Access to Endovascular Treatment in Remote Areas: Analysis of the Reperfusion Treatment Registry of Catalonia

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Abstract

Background and Purpose—

Since demonstration of the benefit of endovascular treatment (EVT) in acute ischemic stroke patients with proximal arterial occlusion, stroke care systems need to be reorganized to deliver EVT in a timely and equitable way. We analyzed differences in the access to EVT by geographical areas in Catalonia, a territory with a highly decentralized stroke model.

Methods—

We studied 965 patients treated with EVT from a prospective multicenter population-based registry of stroke patients treated with reperfusion therapies in Catalonia, Spain (SONIIA). Three different areas were defined: (A) health areas primarily covered by Comprehensive Stroke Centers, (B) areas primarily covered by local stroke centers located less than hour away from a Comprehensive Stroke Center, and (C) areas primarily covered by local stroke centers located more than hour away from a Comprehensive Stroke Center. We compared the number of EVT×100 000 inhabitants/year and time from stroke onset to groin puncture between groups.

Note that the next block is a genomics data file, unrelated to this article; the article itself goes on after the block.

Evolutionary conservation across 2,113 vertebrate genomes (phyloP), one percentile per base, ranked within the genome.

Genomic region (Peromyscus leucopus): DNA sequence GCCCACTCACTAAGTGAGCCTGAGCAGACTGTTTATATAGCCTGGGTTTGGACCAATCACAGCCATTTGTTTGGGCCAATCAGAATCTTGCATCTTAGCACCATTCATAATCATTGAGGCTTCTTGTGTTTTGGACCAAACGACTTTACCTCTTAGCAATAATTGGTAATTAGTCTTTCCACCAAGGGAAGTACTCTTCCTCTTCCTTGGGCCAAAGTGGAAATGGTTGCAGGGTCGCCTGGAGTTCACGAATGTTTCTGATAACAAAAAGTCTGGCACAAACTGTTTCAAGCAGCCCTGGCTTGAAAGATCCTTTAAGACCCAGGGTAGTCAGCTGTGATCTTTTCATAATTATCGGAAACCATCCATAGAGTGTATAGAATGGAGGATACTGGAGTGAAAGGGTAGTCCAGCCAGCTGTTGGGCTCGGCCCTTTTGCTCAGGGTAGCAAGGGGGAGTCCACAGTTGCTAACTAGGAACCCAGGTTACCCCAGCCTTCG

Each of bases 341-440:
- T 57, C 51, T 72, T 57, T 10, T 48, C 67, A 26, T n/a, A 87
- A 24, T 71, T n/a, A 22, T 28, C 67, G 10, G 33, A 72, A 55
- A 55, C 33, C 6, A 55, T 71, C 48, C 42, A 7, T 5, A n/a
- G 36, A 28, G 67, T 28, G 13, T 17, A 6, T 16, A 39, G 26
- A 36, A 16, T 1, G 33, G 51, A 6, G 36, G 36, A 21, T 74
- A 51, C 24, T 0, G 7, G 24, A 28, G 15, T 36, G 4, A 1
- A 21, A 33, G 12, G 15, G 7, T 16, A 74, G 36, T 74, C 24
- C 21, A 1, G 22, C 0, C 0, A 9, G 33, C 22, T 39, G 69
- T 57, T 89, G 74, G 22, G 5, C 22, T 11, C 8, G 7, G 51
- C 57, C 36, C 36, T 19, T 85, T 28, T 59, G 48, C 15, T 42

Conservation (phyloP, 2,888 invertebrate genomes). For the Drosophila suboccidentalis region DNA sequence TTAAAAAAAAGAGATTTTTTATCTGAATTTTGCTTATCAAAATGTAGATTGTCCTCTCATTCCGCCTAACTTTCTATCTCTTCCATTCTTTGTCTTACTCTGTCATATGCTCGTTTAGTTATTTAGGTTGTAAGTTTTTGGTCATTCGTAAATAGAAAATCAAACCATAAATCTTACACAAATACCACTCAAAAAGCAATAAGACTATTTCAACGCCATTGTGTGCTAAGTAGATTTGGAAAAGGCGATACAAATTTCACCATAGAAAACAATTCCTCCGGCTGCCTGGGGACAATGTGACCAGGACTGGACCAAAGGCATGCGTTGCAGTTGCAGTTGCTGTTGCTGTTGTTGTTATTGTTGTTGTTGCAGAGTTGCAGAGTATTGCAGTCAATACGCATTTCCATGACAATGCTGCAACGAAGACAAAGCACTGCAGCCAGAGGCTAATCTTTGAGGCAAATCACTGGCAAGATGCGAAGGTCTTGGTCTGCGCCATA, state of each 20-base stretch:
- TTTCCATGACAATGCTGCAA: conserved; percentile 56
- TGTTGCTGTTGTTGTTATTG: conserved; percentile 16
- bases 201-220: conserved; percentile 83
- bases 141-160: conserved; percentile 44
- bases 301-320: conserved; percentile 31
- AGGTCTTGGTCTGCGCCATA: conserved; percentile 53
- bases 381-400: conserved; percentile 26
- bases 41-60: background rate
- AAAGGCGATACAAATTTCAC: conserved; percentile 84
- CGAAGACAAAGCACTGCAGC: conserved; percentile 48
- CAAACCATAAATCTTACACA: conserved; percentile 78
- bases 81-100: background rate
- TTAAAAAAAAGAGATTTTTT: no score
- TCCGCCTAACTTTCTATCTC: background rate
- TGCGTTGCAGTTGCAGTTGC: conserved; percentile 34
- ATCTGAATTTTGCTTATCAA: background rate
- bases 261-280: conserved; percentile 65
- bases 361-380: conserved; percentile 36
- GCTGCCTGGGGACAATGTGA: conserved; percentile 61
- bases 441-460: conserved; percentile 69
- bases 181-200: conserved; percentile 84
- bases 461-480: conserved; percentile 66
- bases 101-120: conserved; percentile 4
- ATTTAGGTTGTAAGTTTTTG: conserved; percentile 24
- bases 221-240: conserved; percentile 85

Results—

Baseline characteristics were similar between groups. Throughout the study period, there were significant differences in the population rates of EVT across geographical areas. EVT rates by 100 000 in 2015 were 10.5 in A area, 3.7 in B, and 2.7 in C. Time from symptom onset to groin puncture was 82 minutes longer in group B (312 minutes [245–435]) and 120 minutes longer in group C (350 minutes [284–408]) compared with group A (230 minutes [160–407]; P<0.001).

Conclusions—

Accessibility to EVT from remote areas is hampered by lower rate and longer time to treatment compared with areas covered directly by Comprehensive Stroke Centers.

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